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Opinion The bus, the fights, the family: Junior hockey was my lesson in growing up

Jamie Ross is the assistant sports editor at The Globe and Mail.

Globe and Mail assistant sports editor Jamie Ross, third left, played junior hockey with the Woodstock Slammers in 2006.

Derek Croney/Derek Croney

As I entered my last year of high school, I knew going to university after graduation was not an option. Poor grades and general apathy toward education would have precluded me from being accepted anywhere anyway, but just in case, my parents, exerting maybe their last ounce of power over me, forbid me from even applying.

Travel, they said. Or get a job. You’re not ready. They were right. But as my senior year progressed, a third option emerged: junior hockey. Having put so much of their own time and money into my hockey career, my parents were thrilled to learn I had an eye on lengthening it a few more years. And they wouldn’t have to foot the bill.

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What followed was a three-year lesson in growing up.

When I woke last Saturday morning to the devastation that followed the Humboldt bus crash, I had the same reaction expressed by so many in the hockey world these past few days: I’ve been on that bus.

I’ve sat at the card table at the rear, the one reserved for veteran players, made possible by those two seats that swivel around so four people can face one another. I’ve slept sprawled across the seats, my feet bridging the two sides of the aisle, while teammates stepped over me to get to the bathroom. I’ve been called to the front of the bus by the coach and told I wasn’t playing that night, the same scene you’ve seen in any sports movie involving a team charter.

Playing in a league that spanned three provinces, my team routinely boarded the bus to ship off to Campbellton, N.B., Charlottetown or the 800-plus-kilometre trek, one way, from our home base in Woodstock, N.B., to the South Shore of Nova Scotia, home of the Yarmouth Mariners.

During my (otherwise statistically forgettable) Junior A career, I took nearly 100 bus trips to and from towns just like Humboldt, where the entire community rallies around their local team.

In watching Humboldt mourn, we are reminded these teams are so much more than the players who wear the uniform. It takes commitment, patience and generosity from so many to make a junior team function.

My own experience benefited from deep-pocketed ownership that allowed players to collect a small paycheque, freeing us from the need to find a job.

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Those who wanted a few extra bucks could find spare work from local business owners, who’d also chip in sponsorship and advertising dollars to beef up the team’s operating budget. Those contributions could mean the difference between players eating a cheap, greasy pizza after a game or something actually resembling a homemade meal.

The local high school and college teachers were forgiving of a player who was dragging his feet on a Monday morning after arriving home from a road trip at 3 a.m. the night before.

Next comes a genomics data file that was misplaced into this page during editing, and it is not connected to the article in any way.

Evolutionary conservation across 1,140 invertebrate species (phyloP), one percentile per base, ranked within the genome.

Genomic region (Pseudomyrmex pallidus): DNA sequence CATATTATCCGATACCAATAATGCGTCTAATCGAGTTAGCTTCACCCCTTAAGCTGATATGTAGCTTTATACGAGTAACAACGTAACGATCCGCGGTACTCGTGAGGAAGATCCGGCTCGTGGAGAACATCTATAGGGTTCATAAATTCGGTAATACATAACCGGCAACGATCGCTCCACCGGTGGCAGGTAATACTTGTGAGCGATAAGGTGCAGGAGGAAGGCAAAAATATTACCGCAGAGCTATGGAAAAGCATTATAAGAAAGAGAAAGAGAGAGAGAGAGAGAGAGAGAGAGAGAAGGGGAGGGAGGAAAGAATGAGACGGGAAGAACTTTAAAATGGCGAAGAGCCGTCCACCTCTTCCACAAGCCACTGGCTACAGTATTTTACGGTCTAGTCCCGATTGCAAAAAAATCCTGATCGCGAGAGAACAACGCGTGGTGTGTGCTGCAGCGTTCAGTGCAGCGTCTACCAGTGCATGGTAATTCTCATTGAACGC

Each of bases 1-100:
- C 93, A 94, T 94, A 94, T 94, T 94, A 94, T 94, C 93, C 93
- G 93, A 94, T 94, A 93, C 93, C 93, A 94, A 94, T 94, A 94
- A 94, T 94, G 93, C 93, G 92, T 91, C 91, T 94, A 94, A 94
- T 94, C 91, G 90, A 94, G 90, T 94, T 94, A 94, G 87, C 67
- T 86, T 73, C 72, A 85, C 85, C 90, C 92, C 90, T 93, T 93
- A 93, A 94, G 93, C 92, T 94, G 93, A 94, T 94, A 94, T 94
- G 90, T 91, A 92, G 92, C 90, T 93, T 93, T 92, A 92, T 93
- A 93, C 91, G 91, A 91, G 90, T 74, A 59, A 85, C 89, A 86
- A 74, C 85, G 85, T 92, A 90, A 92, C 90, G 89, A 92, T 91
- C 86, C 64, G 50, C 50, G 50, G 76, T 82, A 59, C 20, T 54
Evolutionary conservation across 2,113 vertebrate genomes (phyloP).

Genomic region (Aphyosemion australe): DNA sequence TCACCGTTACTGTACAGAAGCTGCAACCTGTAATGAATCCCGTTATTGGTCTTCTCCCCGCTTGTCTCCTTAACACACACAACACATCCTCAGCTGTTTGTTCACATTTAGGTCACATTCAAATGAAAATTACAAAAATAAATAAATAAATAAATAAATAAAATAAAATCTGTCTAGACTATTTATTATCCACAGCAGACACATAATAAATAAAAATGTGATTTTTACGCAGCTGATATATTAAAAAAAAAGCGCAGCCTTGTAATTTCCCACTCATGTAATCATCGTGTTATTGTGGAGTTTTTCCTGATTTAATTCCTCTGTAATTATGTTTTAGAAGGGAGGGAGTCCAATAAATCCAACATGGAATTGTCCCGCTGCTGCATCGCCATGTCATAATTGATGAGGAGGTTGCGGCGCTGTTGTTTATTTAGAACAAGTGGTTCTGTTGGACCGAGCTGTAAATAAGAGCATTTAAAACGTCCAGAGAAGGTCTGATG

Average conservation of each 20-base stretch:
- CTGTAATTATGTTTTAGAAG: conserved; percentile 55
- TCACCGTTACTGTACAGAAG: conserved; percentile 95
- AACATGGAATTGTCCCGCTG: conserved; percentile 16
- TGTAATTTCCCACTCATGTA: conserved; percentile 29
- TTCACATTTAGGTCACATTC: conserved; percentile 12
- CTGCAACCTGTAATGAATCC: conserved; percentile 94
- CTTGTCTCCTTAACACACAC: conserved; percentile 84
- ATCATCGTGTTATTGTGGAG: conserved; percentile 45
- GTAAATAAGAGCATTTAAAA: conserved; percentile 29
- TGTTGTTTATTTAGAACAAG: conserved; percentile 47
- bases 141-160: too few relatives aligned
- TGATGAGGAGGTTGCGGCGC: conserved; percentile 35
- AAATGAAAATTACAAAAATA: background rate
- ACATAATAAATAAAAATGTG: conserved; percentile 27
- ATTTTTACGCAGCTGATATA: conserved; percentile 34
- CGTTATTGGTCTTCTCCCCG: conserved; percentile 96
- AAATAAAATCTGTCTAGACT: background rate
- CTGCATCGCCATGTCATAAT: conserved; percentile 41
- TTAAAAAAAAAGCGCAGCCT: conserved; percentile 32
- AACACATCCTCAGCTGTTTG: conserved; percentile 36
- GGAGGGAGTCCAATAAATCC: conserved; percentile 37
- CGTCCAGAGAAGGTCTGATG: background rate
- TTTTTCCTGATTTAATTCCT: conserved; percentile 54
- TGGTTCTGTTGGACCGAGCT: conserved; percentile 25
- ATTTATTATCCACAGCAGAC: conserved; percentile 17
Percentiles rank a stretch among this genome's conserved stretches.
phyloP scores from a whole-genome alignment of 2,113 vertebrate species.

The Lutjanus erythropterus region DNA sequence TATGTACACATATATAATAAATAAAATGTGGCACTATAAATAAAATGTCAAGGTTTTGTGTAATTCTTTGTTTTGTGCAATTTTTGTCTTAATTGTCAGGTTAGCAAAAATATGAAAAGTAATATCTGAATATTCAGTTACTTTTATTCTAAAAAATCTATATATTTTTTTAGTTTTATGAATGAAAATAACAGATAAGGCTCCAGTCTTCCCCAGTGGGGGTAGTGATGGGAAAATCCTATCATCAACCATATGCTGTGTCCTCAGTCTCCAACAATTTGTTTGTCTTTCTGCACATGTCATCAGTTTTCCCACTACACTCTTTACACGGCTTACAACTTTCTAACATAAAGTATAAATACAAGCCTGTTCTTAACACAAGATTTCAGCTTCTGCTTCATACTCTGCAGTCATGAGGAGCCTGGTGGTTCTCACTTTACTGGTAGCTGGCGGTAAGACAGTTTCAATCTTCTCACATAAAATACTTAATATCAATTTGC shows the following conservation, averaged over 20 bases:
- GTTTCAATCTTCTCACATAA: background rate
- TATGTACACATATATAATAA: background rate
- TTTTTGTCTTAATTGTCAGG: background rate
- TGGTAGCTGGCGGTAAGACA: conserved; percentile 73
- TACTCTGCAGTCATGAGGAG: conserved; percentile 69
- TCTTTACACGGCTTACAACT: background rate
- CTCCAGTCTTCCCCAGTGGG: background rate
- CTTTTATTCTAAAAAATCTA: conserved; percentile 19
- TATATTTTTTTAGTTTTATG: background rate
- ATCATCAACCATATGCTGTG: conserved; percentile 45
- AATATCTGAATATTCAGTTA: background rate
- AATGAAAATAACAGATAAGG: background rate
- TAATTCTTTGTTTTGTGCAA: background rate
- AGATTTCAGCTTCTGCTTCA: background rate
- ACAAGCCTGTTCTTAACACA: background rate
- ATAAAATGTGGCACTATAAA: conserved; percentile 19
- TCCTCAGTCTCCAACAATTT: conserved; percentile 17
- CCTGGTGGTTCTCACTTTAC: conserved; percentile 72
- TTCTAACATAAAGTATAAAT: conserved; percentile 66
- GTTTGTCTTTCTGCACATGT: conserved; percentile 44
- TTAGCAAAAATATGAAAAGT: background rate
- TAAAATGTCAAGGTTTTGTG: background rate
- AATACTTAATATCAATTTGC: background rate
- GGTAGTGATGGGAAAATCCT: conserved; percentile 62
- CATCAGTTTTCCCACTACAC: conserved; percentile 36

I’ll never forget the horrified look on my journalism instructor’s face when I walked into class at the community college one morning with a deep purple and black eye swollen shut.

Our coaches, while paid, earned every dime of their salary, sacrificing so much of their own time for the good of the team.

The highest praise is reserved for the unbelievably accommodating billet families, who fed and boarded us, and undoubtedly overspent the allotment paid to them by the club to keep us. (If you want to witness the limitlessness of a human’s caloric intake, open your fridge to three 19-year-old hockey players whose main purpose is to skate and work out all day.)

The billet families opened their homes to someone else’s overgrown children and treated them as their own.

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I’ve thought a lot about my billet this week. I stayed with her for two of my three seasons in Woodstock. Joyce had just lost her husband and was looking for someone to fill an empty house.

She quickly became an all-star in the players’ book, a motherly figure who would welcome a dozen players to her home on any given afternoon. We didn’t have to raid the cupboards; she emptied them onto the counter for us.

The last time she and I spoke, we talked about all the good times – the memorable victories on the ice and the friendships we formed, mainly. But we also discussed the character-building moments I experienced while living with her.

The dumb decisions made, injuries endured, fights with coaches, girlfriend problems. Joyce always had my back. (She’d also covered for my roommate and me several times after we’d broken curfew and our coach made his door-to-door check-ins.)

When I think about the lives changed and lost following the Humboldt crash, I imagine a team of players like me, circa 2007. Kids becoming adults, full of hope and promise. A few might go on to the pros, several more to college or university hockey, but the rest would carry on with life, becoming doctors or plumbers or journalists.

I am grateful for my three-year intermission from real life. It allowed me to bridge adolescence and adulthood. I was doing the thing that brought me the most joy, alongside people I loved, while I figured out who I wanted to become.

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Residents of Humboldt, Saskatchewan, say support from around the world has been “overwhelming,” after a horrific crash involving a bus carrying a junior hockey team claimed 15 lives. One local man said the team is “part of the community.” The Canadian Press
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